Did I suffer through two episodes of Scrubs last night? Yes. Did I enjoy myself through two episodes of Better Off Ted? Of course. Did I watch Rena Sofer on NCIS? How could I not? What thrilled me most, though, was the return of Last Restaurant Standing. Season three of the BBC America show premiered last night, and it featured at least one curious change.
For those unfamiliar with the show, each season follows a bunch of two-person teams who want to open a restaurant. One person in the team has to run the front of house, and the other the kitchen. It's a pretty simple concept for a reality show, and while I've certainly had some issues here and there in past seasons, the idea is interesting enough and execution good enough to hold my interest.
As for the changes, the biggest thing we saw last night deals with exactly what the contestants will have the chance of winning. In past seasons the winner would only be entering into business with Raymond Blanc. He had helpers with him to judge the contestants, but it was he who had the last word. That is no longer true. This year, Sarah Willingham and David Moore will also be investors in the restaurant. This doesn't seem to put them on the same footing as Blanc, but it certainly gives them more of a say.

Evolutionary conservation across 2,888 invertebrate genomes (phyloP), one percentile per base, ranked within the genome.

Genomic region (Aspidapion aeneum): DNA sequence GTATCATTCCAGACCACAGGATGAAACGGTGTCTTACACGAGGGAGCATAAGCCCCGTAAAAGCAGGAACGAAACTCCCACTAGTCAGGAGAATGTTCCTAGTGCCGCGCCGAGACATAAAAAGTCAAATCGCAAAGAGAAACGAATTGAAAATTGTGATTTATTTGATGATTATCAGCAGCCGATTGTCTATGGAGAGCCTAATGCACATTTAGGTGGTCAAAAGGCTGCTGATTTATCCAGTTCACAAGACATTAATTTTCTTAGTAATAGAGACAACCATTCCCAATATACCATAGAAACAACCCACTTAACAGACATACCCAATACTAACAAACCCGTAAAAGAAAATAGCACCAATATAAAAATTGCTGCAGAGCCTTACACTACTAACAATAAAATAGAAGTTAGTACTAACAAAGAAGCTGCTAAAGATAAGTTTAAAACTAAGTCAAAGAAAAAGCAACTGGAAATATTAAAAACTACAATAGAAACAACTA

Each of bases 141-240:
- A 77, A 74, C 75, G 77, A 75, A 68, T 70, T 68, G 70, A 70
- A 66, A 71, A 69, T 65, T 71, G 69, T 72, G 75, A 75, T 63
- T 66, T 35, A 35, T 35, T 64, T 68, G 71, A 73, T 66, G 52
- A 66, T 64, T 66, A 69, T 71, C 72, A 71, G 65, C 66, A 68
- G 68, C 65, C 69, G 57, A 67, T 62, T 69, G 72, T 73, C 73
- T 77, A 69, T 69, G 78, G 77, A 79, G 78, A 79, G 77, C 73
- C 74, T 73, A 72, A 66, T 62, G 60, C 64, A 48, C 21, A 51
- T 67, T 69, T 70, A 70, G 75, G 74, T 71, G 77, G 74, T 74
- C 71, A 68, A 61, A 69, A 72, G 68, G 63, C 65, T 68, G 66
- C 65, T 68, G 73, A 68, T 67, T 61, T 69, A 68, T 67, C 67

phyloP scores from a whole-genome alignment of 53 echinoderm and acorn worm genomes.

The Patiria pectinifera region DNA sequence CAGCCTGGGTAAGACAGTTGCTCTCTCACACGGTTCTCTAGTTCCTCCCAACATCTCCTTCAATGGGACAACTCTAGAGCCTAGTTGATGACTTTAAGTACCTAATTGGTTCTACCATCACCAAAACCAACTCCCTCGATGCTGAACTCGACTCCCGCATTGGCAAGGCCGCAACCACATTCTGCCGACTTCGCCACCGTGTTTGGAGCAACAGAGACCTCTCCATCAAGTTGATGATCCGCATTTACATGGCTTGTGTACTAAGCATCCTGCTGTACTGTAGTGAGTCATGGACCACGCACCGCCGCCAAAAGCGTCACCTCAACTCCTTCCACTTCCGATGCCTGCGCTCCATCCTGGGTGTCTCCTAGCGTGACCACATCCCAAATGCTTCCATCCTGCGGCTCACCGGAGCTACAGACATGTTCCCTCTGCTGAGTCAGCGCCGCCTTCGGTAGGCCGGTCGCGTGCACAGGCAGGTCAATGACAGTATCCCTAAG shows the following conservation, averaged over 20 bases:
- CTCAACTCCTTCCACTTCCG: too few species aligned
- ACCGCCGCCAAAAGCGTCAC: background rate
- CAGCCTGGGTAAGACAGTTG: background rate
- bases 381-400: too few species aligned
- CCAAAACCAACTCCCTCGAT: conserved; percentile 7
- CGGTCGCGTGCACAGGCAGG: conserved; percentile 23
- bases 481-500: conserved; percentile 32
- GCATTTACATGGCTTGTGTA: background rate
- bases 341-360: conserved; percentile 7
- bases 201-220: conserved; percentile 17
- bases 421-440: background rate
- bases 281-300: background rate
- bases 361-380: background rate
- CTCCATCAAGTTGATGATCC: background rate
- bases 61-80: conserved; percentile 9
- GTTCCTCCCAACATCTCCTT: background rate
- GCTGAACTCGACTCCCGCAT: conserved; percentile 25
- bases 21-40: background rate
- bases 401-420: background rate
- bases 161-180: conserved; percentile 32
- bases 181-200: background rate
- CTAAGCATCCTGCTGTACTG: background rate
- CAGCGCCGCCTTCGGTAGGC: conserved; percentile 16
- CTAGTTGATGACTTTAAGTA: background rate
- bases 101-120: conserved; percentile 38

It will be interesting down the line to see exactly how that will affect things when it comes time to boot couples off the show. The other judges now having a stake in the outcome has to change the dynamic, but who knows at this point exactly how much.
What we did see last night with great certainty is that so many of the couples this season just have no idea what they're doing. The main task was for every team to cook a "signature" dish – it was a very basic, very standard sort of opening task on a cooking show. The specific requirements of such a task may very from show to show, but you would think that contestants going on to a show in which cooking plays a part would have a couple of recipes they were great at, and, failing that, at least know their way in a very basic fashion around a kitchen. That was not the case.